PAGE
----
Critic's Notebook: 'Frontline' Delivers Dark Psychological Portrait of 'President Trump'

Courtesy of PBS
'President Trump' on PBS' 'Frontline'

Look for a Trump tweet calling for defunding public television after this scathing biography.

It was the most politically calamitous stand-up comedy routine in American history — at least, according to PBS’s Frontline, which in Tuesday night’s documentary President Trump singles out President Barack Obama’s eviscerating takedown of President-elect Donald Trump during the 2011 White House Correspondents' Dinner as the defining moment in which the businessman resolved to run for president. Footage from the event shows the president gleefully delivering one-liners with perfect comic timing as Trump, a frozen smile plastered on his face, seems to emit steam from his ears.

“He’s being treated like a pinata by the president of the United States,” comments New Yorker editor David Remnick.

The segment set the tone of the documentary’s psychological approach to its subject. Featuring incisive comments from journalists, former employees and associates (not to mention such distinguished figures as reality show personality, and expected Trump White House staffer, Omarosa Manigault), it presented a portrait of the president-elect dark enough to make Edgar Allan Poe blanch. Expect a tweet about the upcoming defunding of public television in the very near future.

Described by its narrator as “drawing from” the earlier PBS documentary The Choice 2016, the program recycled the by-now familiar biographical tale of Trump’s hardscrabble upbringing in a palatial house in Queens that the family referred to as “Tara.” His personality mirrors that of his father Fred, a driven real-estate developer who was cold to his children and defined people as either “winners or losers.”

As one of his biographers points out, Trump himself claims that he hasn’t really changed since he was in the first grade. As a teenager, he was so rowdy that his fed-up father decided to send him to the toughest boarding school he could find, the New York Military Academy. Trump apparently thrived in the rigorous environment, and according to one fellow student, his proudest achievement was being designated the school’s “Ladies Man” in its yearbook.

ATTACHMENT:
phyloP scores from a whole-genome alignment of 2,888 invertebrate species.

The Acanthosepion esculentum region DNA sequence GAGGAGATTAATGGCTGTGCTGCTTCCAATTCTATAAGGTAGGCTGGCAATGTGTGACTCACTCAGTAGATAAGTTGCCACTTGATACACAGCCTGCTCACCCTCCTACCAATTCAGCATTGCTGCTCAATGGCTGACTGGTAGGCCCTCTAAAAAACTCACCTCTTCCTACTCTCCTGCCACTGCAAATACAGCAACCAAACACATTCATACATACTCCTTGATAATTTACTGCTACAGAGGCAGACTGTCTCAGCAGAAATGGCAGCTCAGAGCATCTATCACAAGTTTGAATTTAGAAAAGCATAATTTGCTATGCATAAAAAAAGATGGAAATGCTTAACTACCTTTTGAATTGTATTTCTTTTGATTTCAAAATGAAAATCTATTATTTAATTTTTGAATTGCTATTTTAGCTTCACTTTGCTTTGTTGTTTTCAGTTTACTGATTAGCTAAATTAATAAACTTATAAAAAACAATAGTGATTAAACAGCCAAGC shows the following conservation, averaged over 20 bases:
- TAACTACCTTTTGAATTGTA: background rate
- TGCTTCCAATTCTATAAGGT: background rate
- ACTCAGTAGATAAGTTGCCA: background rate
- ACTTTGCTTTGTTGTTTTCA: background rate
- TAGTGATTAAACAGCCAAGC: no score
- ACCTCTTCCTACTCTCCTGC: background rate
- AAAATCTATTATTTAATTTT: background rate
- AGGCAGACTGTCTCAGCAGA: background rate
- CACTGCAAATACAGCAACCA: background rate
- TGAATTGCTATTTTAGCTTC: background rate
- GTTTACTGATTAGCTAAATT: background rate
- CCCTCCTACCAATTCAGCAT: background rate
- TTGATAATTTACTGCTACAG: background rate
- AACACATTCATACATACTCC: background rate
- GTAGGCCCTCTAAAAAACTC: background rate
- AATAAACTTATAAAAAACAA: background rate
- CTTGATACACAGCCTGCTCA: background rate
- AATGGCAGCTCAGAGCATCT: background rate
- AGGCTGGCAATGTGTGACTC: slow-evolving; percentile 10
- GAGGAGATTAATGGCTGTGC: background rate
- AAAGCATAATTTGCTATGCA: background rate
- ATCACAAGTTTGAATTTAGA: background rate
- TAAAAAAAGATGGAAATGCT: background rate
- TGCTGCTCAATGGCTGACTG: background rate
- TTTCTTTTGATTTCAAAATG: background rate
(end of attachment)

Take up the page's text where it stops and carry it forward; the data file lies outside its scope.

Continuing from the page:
Early in his career, Trump’s chief mentor was Roy Cohn, which pretty much tells you all you need to know. He hired the notorious lawyer, best known as Senator Joe McCarthy’s chief attack dog, to defend him and his father against charges of racial discrimination in their housing developments. After his countersuit was dismissed, Trump was forced to settle, but that didn’t stop him from declaring victory in the case.

Much like Tony Manero in Saturday Night Fever, Trump dreamed of making it big in Manhattan, and he finally did with the grandiose Trump Tower. The building was 58 stories tall, but in true Trump fashion, he claimed it was 60.

“How he got away with that I’m not sure, but he did,” says Barbara Res, who served as executive vice president of the Trump organization during that time.

Predating Stephen Colbert’s coining of “truthiness,” Trump described his promotional style as “truthful hyperbole” in his best-selling book The Art of the Deal. Co-author Tony Schwartz says that he was the one who actually came up with the phrase, which he now describes as “ridiculous.”

Trump began having presidential aspirations as early as 1988 — in part, according to the documentary — to soothe his all-powerful ego bruised by the rejection of Manhattan’s old money elite. Adviser Roger Stone says that Trump wasn’t really serious about it back then, but it’s clear that, as the show’s narrator intones, “He loved the attention.” Trump also inserted himself into such local issues as the Central Park jogger case, publicly calling for the execution of the five young defendants, and has refused to apologize even after they were ultimately exonerated.

If he was watching, Trump was surely displeased by the documentary’s detailing of his many business failures, including the Taj Mahal casino resort in Atlantic City (without a hint of irony, the narrator informs us that it was “huge”), the Plaza Hotel and Trump Airlines, among many others. His failures reduced him to the level of glorified pitchman, as evidenced by clips from his appearances in commercials for Pizza Hut (in which he made light of his marital troubles with Ivana) and McDonald’s. But he roared back to media glory with the reality series The Apprentice, in which, Stone points out, “he looked presidential.”

Trump also garnered much attention with the “birther” controversy, which Cohn would surely have applauded.

In the course of just five years, Trump has gone from being the brunt of Obama’s jokes to sitting next to him in the Oval Office as the president-elect. And it’s all, this documentary suggests, because he didn’t get enough love as a child.